When it comes to the term ‘trespassing’, most are familiar with the general concept. However, it is important to note that in North Carolina, laws surrounding trespassing are strict, and therefore should be taken seriously.
Whether you are a property owner, or somebody who has been charged with trespassing, understanding the details of this offense in North Carolina is crucial. Here at Kirk Kirk Law, we are here to talk through what defines trespassing, the charges you can encounter in North Carolina, and how we can help you build a defense case if you are faced with this charge.
What Defines Trespassing in North Carolina?
Defining what trespassing means in North Carolina is a great place to start. To put it simply, trespassing is defined as entering the private property of a landowner or legally permissible occupant without their permission, or by violating a sign that clearly states ‘no trespassing’.
This means that in crossing the line of the boundary of a property that is clearly distinguished, you may be trespassing. If a private property has a sign which clearly states ‘No Trespassing’ or ‘Posted’, this would be classed as sufficient notification to deter potential intruders from trespassing. If you were to violate this sign, someone could easily charge you with trespassing. Domestic criminal trespass can also result in serious punishments, and we’ll discuss this later.
Trespassing Charges You Can Face
Trespassing is defined as a Class 2 misdemeanor under N.C.G.S. 14-159.12 and the consequences of not understanding trespassing laws properly can be serious. Charges can include fines, imprisonment, and other types of punishment, alongside resulting in a permanent criminal record.
Can I Be Charged with Trespassing Even if There’s No Sign?
The Statutory Definition of trespassing states that you could be charged with trespassing even in the absence of a ‘no trespassing’ sign. In Raleigh, you could be arrested for first-degree trespassing if the property is clearly secured as a measure to keep out intruders.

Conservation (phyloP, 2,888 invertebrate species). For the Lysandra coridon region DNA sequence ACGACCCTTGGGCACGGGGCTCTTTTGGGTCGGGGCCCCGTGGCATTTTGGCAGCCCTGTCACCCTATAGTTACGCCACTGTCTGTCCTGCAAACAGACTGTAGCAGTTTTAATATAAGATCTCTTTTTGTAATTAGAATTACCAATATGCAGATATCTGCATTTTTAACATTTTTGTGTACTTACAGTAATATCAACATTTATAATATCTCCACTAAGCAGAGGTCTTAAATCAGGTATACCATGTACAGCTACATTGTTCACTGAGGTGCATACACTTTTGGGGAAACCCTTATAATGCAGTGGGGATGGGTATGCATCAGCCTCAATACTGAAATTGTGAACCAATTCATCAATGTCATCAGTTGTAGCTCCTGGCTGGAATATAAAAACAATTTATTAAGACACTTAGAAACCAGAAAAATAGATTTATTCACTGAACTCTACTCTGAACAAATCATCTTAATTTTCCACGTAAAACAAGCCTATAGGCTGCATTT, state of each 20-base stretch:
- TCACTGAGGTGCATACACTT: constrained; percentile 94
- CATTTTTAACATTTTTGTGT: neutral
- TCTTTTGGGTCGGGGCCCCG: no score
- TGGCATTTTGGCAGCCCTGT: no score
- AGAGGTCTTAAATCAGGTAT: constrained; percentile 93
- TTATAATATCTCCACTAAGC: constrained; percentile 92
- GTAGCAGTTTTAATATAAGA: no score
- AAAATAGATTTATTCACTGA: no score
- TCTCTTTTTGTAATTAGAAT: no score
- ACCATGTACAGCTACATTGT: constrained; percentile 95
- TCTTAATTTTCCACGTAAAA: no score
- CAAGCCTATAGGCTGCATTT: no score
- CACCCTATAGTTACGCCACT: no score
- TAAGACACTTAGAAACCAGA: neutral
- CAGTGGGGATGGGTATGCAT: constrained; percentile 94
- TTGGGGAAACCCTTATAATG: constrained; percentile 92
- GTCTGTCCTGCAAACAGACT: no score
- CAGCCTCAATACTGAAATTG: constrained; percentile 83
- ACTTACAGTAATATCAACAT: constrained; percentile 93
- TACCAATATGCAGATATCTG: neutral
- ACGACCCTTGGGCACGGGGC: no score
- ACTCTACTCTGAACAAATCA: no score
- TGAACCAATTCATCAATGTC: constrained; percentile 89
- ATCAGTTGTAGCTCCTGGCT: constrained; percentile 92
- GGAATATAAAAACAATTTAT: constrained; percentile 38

If a verbal warning from the owner, occupier, or another party in lawful possession of the land is ignored, this would also result in a second-degree trespassing charge.
Trespassing Laws in NC
North Carolina splits its trespassing laws into two specific classifications: first and second degree trespassing. Depending on the unique circumstances of each case, the penalties and definitions of each type of trespassing will vary. To help, we have defined each of these trespassing classifications below.
With a first-degree trespass, a person must have entered a property or building that was clearly enclosed to show the owner’s intent to keep intruders out. This is charged as a Class 2 Misdemeanor, and is punishable with up to a $1,000 fine and 60 days in jail.
However, this can escalate into an A1 Misdemeanor charge if certain criteria are met. To be defined as an A1 charge, the person must have entered the property by breaching a barrier such as a wall or a fence. For this type of charge, the property must be owned by public works or a private firm.
Class H Felony